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Andrew Jones Auctions will burst into autumn with a pair of outstanding online-only auctions: the collection of Lady Victoria White of Beverly Hills, best described as English country house meets California chic, on Sunday, October 10th; then, Part 1 in a series of auctions dedicated to the John Nelson collection on Sunday, October 24th.
The string of sales for the John Nelson collection will be a celebration of the unerring eye of a more than 50-year Los Angeles design and antiques institution, the man behind the eponymous John Nelson Antiques. The collection features Chinese porcelain, paintings, French decorative arts, sculpture, antiquities, Grand Tour objects, European furniture, mirrors and chandeliers.
“We are incredibly honored to have been entrusted with these two incomparable collections,” said Andrew Jones, President and CEO of Andrew Jones Auctions. “The collection of Lady Victoria White tells a story that is elegant and personal, with a range of genres and quality that rarely comes to market. John Nelson was not only a client, but a close personal friend for years.”
Mr. Jones said he’s very much familiar with the story behind the chase and acquisition of most of the pieces in Mr. Nelson’s collection. “I only wish the auction were not happening for many more years,” he said. “I will certainly miss John sitting at the back of the auction room on sale days, bidding passionately and enjoying the cut and thrust of battling it out with other bidders.”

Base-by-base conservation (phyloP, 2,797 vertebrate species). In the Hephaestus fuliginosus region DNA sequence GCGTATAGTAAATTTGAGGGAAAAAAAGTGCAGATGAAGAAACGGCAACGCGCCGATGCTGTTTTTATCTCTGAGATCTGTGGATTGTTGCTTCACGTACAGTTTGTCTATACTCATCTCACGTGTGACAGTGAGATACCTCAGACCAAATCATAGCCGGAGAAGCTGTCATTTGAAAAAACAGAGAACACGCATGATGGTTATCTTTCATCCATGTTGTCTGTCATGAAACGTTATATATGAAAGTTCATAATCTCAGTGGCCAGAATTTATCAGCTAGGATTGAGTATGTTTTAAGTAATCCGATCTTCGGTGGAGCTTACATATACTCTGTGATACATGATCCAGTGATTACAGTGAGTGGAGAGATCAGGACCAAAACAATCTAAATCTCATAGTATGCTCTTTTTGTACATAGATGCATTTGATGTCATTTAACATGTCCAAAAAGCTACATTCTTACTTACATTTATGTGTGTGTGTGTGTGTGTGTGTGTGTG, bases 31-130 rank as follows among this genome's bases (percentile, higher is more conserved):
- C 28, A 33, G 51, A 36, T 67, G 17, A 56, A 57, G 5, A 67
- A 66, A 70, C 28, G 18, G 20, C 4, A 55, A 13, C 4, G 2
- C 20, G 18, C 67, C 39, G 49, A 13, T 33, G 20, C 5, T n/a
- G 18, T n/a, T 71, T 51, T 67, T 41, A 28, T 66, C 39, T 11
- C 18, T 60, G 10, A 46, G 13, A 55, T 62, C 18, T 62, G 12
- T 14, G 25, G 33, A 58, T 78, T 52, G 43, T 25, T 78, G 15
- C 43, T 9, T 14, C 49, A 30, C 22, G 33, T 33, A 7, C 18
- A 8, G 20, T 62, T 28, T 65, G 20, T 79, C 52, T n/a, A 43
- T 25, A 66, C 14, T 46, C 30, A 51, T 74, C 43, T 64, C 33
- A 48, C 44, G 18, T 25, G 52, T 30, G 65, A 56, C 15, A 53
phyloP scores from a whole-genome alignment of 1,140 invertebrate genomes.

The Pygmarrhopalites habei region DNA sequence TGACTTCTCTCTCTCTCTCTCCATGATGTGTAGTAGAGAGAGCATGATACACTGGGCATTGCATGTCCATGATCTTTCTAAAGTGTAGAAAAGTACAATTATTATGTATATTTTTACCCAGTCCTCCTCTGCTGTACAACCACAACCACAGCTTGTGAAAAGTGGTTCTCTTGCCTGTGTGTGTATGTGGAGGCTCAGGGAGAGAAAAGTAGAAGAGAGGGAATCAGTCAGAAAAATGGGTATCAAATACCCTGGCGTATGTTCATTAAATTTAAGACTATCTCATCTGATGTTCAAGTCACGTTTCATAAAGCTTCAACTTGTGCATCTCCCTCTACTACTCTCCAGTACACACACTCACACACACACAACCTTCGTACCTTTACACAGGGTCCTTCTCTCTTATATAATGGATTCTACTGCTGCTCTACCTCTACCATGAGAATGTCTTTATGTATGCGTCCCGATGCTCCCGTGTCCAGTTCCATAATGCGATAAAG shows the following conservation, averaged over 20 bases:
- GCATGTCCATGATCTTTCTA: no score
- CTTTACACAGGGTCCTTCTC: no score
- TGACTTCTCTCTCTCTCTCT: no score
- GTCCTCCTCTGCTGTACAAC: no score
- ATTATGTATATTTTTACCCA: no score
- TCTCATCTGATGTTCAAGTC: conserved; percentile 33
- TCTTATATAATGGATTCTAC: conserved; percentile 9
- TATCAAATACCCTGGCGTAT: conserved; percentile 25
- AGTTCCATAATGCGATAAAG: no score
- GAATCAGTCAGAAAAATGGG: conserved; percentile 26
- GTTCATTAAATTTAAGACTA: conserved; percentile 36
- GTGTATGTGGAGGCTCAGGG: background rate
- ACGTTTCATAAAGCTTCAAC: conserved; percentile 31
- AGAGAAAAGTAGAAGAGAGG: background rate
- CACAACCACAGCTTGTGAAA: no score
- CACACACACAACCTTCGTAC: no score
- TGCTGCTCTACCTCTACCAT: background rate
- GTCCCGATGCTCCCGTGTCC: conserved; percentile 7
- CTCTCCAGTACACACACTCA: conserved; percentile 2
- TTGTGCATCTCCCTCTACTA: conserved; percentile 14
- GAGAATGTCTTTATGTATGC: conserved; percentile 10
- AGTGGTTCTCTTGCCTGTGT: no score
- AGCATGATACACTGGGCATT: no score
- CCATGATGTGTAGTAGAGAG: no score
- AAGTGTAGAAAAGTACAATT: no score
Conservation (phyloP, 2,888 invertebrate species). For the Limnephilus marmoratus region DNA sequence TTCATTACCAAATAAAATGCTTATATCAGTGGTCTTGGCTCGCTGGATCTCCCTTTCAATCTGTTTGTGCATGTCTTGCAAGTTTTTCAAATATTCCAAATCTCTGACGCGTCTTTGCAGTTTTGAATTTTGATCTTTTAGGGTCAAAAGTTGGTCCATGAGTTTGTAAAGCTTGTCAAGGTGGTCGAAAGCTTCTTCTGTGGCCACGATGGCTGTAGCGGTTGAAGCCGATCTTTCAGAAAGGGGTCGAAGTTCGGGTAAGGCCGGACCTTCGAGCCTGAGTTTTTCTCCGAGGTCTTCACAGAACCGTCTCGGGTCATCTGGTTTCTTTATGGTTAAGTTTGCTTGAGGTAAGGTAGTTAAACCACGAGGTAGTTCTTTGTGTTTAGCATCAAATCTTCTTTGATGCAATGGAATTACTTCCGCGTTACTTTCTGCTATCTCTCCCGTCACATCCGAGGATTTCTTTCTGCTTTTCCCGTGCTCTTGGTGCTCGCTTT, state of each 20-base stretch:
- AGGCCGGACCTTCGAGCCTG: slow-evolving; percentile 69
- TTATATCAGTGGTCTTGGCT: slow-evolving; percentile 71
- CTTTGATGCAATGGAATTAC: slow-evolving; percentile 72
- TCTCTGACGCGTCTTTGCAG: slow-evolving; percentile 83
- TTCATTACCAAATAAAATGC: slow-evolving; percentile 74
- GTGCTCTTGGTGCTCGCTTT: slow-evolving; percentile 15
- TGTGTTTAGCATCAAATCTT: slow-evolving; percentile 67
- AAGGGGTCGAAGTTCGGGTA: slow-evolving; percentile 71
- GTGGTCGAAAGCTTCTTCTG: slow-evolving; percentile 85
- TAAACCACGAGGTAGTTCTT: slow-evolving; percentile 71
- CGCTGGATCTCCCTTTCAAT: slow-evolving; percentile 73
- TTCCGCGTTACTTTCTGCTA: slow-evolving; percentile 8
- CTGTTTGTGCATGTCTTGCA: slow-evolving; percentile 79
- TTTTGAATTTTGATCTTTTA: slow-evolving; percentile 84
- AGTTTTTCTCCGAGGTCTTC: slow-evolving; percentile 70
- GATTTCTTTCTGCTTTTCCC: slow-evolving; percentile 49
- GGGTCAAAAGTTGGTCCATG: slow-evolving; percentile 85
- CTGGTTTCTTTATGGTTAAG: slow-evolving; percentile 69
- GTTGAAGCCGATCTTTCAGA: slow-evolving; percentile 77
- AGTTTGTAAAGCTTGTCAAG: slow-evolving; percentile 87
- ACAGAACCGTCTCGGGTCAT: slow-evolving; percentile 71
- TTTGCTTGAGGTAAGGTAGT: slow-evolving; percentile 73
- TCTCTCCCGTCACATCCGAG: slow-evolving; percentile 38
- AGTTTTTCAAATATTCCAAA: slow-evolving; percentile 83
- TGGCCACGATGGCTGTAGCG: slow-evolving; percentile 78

Lady White’s lifelong love of horses is reflected in a number of equestrian paintings, including two by the celebrated equestrian Impressionist artist Sir Alfred Munnings, highlighted by The Kilkenny Horse Fair (estimate: $200,000-$300,000); and Making a Polo Ground at Princemere (estimate: $100,000-$150,000). Also by Munnings is Lark III, an Irish Setter (estimate: $25,000-$35,000); and a landscape evocative of country life in Munnings’ home village of Dedham titled Winter at Flatford Mill (estimate: $15,000-$25,000).
British Impressionism is blended with Modernism including four lithographs by California Pop Art innovator Ed Ruscha that feature a lot of two works titled Two People Temporarily Separated and Two Happy People (estimate: $8,000-$12,000) and a unique screen print by Andy Warhol, $(1) (estimate: $30,000-$50,000) and a of range pieces by Jules Cavailles, Charles Van den Eycken, Paul Gustav Fischer, Ormond Gigli, Robert Longo, Richard Serra and Kiki Smith.
Lady White’s international life of exploration and glamor are reflected in the pieces chosen to create her home sanctuary. Furniture and decorative arts include an international selection of fine silver, porcelain, a Régence gilt bronze mounted kingwood commode en tombeau (estimate: $20,000-$30,000), gorgeous Chinese and Delft blue and white porcelain pieces and rare books. The extensive library includes her husband Robert Evans’s copy of the screenplay for Chinatown (1983) (estimate: $1,500-$2,000).